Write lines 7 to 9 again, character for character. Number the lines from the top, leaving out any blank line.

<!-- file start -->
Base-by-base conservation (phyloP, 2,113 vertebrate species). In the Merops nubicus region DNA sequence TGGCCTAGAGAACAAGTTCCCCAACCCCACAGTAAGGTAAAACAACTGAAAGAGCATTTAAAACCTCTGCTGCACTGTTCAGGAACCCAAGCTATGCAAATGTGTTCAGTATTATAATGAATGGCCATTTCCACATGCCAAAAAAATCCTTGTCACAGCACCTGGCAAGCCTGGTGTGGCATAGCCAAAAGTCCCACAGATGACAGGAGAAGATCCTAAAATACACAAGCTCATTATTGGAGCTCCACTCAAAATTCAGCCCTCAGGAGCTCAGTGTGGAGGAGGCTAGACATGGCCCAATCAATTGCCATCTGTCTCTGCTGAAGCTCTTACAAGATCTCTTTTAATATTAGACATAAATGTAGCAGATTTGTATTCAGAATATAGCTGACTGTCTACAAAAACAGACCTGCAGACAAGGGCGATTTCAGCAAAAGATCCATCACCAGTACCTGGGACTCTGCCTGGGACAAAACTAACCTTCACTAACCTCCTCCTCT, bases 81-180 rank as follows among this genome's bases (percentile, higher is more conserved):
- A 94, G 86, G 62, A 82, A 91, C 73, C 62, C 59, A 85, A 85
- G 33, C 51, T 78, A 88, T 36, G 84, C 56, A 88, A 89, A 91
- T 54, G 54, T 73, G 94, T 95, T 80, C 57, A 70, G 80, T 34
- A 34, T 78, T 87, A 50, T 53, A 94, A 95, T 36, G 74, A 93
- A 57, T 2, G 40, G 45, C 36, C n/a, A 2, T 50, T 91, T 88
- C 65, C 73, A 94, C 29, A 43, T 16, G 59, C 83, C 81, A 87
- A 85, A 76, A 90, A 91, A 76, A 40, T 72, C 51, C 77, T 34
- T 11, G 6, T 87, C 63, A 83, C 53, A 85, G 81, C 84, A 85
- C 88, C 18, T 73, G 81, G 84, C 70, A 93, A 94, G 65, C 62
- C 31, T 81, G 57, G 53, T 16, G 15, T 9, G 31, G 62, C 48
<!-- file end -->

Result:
- C 65, C 73, A 94, C 29, A 43, T 16, G 59, C 83, C 81, A 87
- A 85, A 76, A 90, A 91, A 76, A 40, T 72, C 51, C 77, T 34
- T 11, G 6, T 87, C 63, A 83, C 53, A 85, G 81, C 84, A 85